While Korea RoHS is similar in some ways to the EU’s RoHS and China’s RoHS, there are differences. For example, unlike China RoHS, Korea does not require OEMs to label their product as compliant. According to Siemens, which offers product lifecycle management software to help customers work their way through the complex RoHS, REACH, and other regulations, all manufacturers have to do under Korea RoHS is register and say their product will comply with the legislation. But Siemens says in one of its reports that some of the critical details of Korea RoHS have still not been released.
Japan is well ahead of the rest of the world on many of these issues, and Japanese companies have been working hard to comply with the EU’s environmental directives (Fig. 3). India, meanwhile, is cranking up its own RoHS, though little information is available on its hazardous substance directive. Newark & Farnell’s Nevison says India is under pressure to do something similar to the EU’s RoHS and that “there’s a lot of activity in India aiming at developing its own RoHS.”
Another EU directive, Energy Using Products (EuP), may end up having the biggest impact on engineers designing a broad range of electrical and electronic products.
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Among other issues, EuP will demand that designers use low-power, more energy- efficient components and assemblies, and power-management devices. Product designers will also have to stay on top of the product categories that get added to the directives as they continue to be reviewed by EU environmental agencies.
In many cases, small incremental changes may not be enough to meet compliance requirements. Most recently, the EU’s Council of Ministers adopted a resolution on the implementation of the EuP directive and energy labeling.
U.S. ROHS LEGISLATION?
What are the chances the United States will adopt legislation even closely comparable to the EU’s RoHS or REACH programs? Unlikely, at least in the near future, according to most analysts who follow global environmental issues.
Perhaps the closest the U.S. Congress will come to RoHS would be to update the nation’s 32-year-old Toxic Substances Control Act (TSCA). The EPA’s Chemical Assessment and Management Program recently said it would update the TSCA inventory of industrial chemicals to more accurately reflect the chemicals currently being produced and imported.
The Environmental Defense Fund has also urged Congress to update the TSCA, and it is pressing companies to proactively eliminate toxic chemicals from their products and develop safer alternatives. “Scrutiny of these chemicals is only going to grow, so chemical companies should support efforts to modernize the decadesold U.S. chemicals policy that has shielded chemicals from needed testing and appropriate control,” says Richard A. Denison, the EDF’s senior scientist.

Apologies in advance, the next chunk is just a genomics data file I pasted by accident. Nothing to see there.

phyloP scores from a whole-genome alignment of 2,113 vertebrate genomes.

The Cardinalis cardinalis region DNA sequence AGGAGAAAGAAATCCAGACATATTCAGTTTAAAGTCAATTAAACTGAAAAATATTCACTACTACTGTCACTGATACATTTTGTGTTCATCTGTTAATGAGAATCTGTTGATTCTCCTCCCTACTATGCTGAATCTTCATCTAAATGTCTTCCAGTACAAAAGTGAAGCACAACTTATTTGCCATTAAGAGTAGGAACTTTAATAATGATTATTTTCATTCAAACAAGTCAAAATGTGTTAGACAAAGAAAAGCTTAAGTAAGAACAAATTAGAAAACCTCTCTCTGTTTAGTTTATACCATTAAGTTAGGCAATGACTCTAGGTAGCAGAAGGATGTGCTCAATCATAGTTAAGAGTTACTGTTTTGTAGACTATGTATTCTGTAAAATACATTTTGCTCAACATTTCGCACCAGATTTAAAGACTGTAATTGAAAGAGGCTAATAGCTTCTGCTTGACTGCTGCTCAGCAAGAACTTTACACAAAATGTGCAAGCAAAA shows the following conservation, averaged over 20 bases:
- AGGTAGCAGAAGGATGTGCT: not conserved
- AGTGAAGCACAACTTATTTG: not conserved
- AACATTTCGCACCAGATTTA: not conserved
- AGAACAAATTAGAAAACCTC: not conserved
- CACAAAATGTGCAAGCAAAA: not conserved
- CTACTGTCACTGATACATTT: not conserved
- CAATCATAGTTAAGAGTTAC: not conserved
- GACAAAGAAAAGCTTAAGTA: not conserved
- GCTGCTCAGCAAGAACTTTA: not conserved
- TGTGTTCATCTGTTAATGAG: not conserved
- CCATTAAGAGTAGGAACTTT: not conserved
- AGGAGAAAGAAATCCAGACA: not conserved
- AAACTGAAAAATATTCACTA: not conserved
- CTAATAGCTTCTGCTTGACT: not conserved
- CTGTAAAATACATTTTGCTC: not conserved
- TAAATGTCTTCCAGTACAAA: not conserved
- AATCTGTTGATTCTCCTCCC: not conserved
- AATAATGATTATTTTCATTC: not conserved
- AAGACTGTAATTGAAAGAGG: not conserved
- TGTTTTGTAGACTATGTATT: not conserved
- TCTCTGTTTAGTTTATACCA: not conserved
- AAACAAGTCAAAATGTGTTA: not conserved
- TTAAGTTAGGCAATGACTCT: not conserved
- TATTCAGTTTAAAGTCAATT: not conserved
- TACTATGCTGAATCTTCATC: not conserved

For the time being, most e-waste (including recycling) rules will continue to be adopted at the local, regional, and state level, with few, much less ambitious, exceptions. In November, for example, the Basel Action Network announced that it will lead the development of a new recycling certification program for North American recyclers of e-waste called the “e-Stewards Initiative.”
The initiative will be developed with the Electronics TakeBack Coalition and 32 electronics recyclers. A full-blown launch is scheduled for this year with plans for an ANSI-ASQ National Accreditation Board certification program with third-party auditing by 2010.
On a broader and higher political level, the U.S. House of Representatives Committee on Energy and Commerce and its Subcommittees on Environment and Hazardous Materials and Oversight and Investigations have launched an investigation of the Environmental Protection Agency’s (EPA) implementation and enforcement of e-waste export regulations. The investigation follows concerns raised by the committee and subcommittee chairmen that most exported e-waste is unregulated and regulations governing the export of CRTs aren’t being properly enforced.
One small victory for e-waste environmentalists is a U.S. Senate bill (S.906) known as the Mercury Export Ban, which prevents companies from sending mercury- tainted trash, much of it e-waste, to developing countries. It was voted into law by the U.S. Senate and signed by President George W. Bush on October 18, 2008. It amends the Toxic Substances Control Act to prohibit the export of elemental mercury (the pure form of mercury) from the United States. President Barack Obama introduced the bill when he was a member of the Senate.